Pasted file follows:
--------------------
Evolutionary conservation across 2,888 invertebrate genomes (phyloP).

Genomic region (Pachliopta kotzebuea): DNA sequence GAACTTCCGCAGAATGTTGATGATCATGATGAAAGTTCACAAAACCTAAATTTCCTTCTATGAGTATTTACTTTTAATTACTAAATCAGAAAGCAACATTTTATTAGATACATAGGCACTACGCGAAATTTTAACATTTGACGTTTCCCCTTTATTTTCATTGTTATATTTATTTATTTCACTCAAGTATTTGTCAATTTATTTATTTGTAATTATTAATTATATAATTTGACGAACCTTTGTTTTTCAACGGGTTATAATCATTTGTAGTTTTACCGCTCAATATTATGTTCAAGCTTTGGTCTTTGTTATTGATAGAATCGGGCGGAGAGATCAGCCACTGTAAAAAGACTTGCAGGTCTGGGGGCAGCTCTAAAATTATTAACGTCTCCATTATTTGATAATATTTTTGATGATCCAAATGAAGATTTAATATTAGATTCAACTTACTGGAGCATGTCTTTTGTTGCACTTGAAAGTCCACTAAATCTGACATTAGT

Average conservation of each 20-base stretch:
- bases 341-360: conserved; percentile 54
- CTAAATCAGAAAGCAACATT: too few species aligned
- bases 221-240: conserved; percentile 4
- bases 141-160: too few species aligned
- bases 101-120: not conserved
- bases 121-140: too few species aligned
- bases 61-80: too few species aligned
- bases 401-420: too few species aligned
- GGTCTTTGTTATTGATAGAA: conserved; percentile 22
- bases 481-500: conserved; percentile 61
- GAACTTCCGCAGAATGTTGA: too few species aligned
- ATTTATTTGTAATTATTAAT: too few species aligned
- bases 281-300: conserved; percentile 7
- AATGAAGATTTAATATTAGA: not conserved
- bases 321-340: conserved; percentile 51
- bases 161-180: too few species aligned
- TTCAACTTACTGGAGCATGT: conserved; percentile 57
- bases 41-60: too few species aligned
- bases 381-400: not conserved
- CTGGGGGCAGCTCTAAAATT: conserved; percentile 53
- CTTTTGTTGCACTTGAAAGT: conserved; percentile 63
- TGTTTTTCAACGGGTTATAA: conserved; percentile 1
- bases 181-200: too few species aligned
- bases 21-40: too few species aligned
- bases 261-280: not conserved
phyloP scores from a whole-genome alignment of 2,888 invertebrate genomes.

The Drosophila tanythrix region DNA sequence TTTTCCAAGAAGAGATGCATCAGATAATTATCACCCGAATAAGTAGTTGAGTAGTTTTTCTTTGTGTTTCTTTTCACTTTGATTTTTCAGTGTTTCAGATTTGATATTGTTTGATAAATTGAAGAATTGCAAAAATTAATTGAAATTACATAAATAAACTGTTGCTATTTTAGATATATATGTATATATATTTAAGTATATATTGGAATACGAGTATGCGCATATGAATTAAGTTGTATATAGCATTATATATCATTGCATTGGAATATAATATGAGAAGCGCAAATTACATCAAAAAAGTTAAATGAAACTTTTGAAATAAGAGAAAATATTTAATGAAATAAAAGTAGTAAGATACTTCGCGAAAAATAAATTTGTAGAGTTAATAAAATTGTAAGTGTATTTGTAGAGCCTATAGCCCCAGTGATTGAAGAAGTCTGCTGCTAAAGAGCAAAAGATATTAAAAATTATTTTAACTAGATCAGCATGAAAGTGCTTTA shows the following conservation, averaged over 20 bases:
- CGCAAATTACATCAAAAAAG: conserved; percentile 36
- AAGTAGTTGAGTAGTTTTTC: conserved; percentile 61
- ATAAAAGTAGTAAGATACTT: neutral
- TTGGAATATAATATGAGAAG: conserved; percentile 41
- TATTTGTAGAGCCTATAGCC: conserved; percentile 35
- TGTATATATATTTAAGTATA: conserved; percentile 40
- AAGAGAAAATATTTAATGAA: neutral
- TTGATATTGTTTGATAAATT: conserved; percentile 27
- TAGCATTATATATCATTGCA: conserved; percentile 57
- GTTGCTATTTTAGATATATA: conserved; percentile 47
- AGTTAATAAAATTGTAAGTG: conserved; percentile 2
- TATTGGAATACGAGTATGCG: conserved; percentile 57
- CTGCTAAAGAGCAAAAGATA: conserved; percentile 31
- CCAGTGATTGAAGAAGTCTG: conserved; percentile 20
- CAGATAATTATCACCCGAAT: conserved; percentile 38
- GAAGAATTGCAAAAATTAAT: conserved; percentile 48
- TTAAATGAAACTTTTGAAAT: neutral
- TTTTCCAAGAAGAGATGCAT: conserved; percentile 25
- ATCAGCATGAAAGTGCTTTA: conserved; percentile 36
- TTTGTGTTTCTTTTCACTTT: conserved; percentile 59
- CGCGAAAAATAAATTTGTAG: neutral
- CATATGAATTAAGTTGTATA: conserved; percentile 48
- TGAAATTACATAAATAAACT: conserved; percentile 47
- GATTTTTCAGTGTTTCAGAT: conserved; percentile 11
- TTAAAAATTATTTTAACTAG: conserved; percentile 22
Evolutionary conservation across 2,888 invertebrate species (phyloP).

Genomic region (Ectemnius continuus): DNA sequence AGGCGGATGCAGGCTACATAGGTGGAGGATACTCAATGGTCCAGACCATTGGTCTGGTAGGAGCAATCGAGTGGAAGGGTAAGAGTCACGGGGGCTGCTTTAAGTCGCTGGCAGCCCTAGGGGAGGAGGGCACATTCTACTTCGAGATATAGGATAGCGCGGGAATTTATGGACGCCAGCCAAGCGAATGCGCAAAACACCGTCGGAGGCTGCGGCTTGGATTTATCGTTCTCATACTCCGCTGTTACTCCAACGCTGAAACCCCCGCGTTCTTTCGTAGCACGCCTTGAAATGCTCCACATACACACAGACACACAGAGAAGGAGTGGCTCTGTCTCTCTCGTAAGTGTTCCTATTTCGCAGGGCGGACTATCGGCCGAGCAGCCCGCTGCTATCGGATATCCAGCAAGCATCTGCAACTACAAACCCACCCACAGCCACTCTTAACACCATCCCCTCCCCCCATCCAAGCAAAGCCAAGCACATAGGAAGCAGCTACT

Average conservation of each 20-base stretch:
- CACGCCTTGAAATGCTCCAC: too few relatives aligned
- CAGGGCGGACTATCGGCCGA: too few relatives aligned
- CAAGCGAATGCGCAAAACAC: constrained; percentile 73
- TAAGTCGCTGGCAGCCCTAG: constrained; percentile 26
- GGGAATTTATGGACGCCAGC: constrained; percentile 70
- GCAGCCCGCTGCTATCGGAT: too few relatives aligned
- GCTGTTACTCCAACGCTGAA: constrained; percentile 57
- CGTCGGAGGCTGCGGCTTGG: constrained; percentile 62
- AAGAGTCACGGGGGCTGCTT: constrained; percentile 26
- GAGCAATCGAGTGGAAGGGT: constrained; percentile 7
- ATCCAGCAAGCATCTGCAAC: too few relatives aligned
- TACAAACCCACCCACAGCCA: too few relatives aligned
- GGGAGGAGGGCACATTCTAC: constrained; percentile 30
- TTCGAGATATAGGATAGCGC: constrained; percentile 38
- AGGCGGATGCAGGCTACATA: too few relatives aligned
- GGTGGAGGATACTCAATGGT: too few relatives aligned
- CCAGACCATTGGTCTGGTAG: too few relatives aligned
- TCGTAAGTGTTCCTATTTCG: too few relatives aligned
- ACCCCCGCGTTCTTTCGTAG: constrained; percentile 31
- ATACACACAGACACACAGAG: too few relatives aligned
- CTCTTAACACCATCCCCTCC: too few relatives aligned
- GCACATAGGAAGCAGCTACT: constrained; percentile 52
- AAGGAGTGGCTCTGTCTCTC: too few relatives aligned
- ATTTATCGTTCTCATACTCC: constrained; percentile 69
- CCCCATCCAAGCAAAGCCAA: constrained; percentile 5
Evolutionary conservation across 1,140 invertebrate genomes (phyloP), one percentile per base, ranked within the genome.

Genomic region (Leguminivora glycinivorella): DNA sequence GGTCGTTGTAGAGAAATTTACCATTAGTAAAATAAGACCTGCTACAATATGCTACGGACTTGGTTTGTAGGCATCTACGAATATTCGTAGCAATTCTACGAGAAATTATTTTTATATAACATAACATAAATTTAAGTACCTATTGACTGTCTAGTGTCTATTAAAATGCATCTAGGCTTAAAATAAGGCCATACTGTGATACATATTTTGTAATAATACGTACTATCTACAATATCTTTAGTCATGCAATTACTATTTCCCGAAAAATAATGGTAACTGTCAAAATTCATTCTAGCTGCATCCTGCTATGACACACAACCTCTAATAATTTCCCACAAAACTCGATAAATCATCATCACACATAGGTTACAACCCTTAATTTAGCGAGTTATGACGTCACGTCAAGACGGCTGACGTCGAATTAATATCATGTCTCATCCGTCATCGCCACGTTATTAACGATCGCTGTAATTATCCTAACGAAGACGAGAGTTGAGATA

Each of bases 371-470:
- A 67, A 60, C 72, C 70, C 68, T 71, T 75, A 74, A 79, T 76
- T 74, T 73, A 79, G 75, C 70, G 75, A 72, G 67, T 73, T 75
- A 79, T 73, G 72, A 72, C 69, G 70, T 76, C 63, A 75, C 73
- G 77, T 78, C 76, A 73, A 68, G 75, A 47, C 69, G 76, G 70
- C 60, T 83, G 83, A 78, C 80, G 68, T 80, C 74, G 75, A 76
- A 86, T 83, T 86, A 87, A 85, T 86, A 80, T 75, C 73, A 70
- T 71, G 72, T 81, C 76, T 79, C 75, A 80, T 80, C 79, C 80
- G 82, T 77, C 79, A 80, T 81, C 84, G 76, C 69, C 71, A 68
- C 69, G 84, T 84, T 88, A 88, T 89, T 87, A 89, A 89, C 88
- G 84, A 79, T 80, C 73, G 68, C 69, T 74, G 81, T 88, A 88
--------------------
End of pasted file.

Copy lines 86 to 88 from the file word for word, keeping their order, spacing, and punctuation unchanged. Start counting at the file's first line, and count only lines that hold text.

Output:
Each of bases 371-470:
- A 67, A 60, C 72, C 70, C 68, T 71, T 75, A 74, A 79, T 76
- T 74, T 73, A 79, G 75, C 70, G 75, A 72, G 67, T 73, T 75